Battling Depression Growing Problem For Women


Depression may affect everyone differently, but the disorder has a common thread of disrupting lives.

At home, it could keep you from sleeping, answering the phone, or seeing friends.

At work, it could mean hiding in the restroom so that you don’t have to interact with coworkers.

Susan Lowe was diagnosed with depression at 30 while working as a plain-clothes Columbus police detective.

"I had more control over my day than someone in my cruiser. I could figure which time of day I would deal with the public and write reports and that sort of thing, but I was so drained when I got home, because it just took so much energy and I had none,” said Lowe.

She went to her doctor and was prescribed anti-depressants.   Lowe describes three decades of at least 20 medications in various categories, combinations and side effects. It meant dry mouth and weight gain.

“She has a type of depression in which she gets down, and then, it's very hard to get motivated, very hard to push herself to function, push herself to get up and get out of bed,” said Dr. Megan Schabbing.

Psychiatrist Megan Schabbing says side effects and the risk of slipping back into depression are not uncommon and the reason discovering different treatments is critical.

That includes treatments like Transcranial Magnetic Stimulation (TMS) that appears to be working for Susan Lowe.   The non-invasive treatment uses a magnet to stimulate the neurons in a specific region of the brain.

Lowe says TMS has improved her condition to a point where she feels closest to her true personality, which is why she's sharing her story with others. She says that the fact more people are talking about it than 30 years ago is saving lives.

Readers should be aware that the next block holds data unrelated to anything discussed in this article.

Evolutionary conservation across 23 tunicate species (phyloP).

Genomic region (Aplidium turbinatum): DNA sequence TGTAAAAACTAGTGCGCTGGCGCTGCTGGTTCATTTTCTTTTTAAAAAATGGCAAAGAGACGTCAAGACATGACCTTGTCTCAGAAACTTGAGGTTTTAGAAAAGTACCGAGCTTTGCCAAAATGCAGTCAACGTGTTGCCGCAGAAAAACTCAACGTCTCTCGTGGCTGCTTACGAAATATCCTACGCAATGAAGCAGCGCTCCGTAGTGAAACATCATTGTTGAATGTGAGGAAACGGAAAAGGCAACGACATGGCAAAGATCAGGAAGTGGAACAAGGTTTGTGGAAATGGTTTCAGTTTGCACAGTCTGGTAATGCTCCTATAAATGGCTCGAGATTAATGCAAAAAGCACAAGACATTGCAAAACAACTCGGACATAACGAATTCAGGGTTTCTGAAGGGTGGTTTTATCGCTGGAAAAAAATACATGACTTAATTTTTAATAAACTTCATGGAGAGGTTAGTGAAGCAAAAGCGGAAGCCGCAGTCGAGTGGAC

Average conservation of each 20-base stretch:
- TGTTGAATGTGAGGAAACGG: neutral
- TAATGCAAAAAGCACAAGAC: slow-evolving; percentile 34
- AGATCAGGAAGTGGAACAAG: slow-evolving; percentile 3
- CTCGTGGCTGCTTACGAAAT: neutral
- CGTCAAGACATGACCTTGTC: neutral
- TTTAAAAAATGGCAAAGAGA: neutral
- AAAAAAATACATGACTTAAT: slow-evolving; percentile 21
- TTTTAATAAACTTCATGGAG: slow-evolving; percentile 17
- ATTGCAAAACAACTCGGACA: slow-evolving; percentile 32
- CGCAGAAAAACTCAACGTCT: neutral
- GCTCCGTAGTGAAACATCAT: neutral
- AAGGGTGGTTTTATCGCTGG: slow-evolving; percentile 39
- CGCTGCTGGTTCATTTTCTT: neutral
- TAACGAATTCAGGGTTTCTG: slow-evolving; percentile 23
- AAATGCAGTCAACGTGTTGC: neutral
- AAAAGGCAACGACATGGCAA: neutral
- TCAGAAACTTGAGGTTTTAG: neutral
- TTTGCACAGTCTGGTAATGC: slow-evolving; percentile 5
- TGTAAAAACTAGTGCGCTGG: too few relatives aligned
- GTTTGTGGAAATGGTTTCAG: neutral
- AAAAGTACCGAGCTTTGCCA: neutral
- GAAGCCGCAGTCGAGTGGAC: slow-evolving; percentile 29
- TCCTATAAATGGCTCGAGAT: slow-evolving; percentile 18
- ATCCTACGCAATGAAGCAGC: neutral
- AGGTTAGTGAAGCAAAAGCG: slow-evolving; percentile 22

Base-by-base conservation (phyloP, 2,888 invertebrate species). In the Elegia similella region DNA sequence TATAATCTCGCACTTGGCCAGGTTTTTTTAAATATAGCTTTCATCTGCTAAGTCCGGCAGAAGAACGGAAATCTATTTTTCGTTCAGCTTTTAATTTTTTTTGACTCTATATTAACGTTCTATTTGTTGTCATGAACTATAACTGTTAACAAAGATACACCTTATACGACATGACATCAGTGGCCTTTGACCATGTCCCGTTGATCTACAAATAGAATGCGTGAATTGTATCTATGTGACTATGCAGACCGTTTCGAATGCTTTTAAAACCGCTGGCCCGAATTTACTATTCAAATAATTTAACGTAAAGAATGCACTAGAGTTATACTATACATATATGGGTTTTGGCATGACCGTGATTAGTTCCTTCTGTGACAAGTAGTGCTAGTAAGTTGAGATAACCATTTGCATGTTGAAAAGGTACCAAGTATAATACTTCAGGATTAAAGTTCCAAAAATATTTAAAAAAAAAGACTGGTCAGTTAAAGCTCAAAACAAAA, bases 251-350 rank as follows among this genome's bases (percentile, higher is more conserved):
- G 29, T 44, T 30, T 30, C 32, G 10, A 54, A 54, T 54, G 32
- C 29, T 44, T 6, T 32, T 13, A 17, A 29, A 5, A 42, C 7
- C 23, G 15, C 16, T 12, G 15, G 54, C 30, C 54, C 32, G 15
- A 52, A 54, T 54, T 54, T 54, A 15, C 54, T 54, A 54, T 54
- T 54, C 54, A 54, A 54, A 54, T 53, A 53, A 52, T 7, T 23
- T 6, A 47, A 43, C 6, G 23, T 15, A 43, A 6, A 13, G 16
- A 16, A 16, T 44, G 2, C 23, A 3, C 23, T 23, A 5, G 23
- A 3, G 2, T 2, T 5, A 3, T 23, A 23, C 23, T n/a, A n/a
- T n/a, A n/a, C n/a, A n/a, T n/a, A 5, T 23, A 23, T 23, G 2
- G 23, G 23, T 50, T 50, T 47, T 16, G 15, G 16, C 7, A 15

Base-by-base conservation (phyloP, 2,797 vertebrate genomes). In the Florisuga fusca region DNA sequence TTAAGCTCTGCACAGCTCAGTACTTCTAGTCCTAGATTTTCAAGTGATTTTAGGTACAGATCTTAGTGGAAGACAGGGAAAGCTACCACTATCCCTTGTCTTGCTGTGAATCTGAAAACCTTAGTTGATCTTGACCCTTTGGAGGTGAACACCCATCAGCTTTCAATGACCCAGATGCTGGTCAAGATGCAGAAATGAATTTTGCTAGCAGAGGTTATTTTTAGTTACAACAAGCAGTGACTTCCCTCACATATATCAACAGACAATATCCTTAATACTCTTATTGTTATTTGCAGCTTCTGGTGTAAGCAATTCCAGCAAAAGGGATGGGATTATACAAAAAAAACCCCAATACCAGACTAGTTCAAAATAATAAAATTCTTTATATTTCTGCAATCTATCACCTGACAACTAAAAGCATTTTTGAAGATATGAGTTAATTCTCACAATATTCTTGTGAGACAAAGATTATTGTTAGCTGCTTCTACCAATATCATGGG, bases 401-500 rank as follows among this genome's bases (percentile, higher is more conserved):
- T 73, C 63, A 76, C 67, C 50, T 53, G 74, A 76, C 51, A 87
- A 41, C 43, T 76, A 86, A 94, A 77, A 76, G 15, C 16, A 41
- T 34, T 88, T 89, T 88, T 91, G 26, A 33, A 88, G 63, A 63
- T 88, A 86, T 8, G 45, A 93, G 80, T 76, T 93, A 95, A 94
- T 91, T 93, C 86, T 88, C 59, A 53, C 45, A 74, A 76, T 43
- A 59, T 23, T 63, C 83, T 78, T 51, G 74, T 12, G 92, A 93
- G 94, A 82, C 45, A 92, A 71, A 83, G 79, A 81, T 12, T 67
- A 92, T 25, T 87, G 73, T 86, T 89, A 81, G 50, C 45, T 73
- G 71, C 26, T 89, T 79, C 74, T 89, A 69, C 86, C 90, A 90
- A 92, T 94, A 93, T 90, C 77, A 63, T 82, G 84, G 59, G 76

Medical experts agree that more people are talking about depression and mental health, but it is still not enough. 

How do know if you or a loved one is just having a bad day or if they need more help? 

A first sign is withdrawal.

“So, definitely, if you have a friend or loved one who is withdrawing socially, maybe seeming down, not engaging in activities to the extent you once did,” added Schabbing.

Signs can appear on social media.

"We're seeing kids and teenagers, as well as adults, express suicidal thoughts via social media. So you may receive a text from someone or see something on Facebook about someone being suicidal - certainly that is a red flag for possibly depression or other mental illness,” she said.

Another major sign is if you, or someone you know, seem unable to enjoy activities to the point it's affecting daily life.

“Other warning signs can be an inability to enjoy something that you once enjoyed, inability to feel pleasure, feeling hopeless, helpless, worthless and really being down to the extent that it's hard to function in some way.”

Then it may be time to ask a doctor for help.


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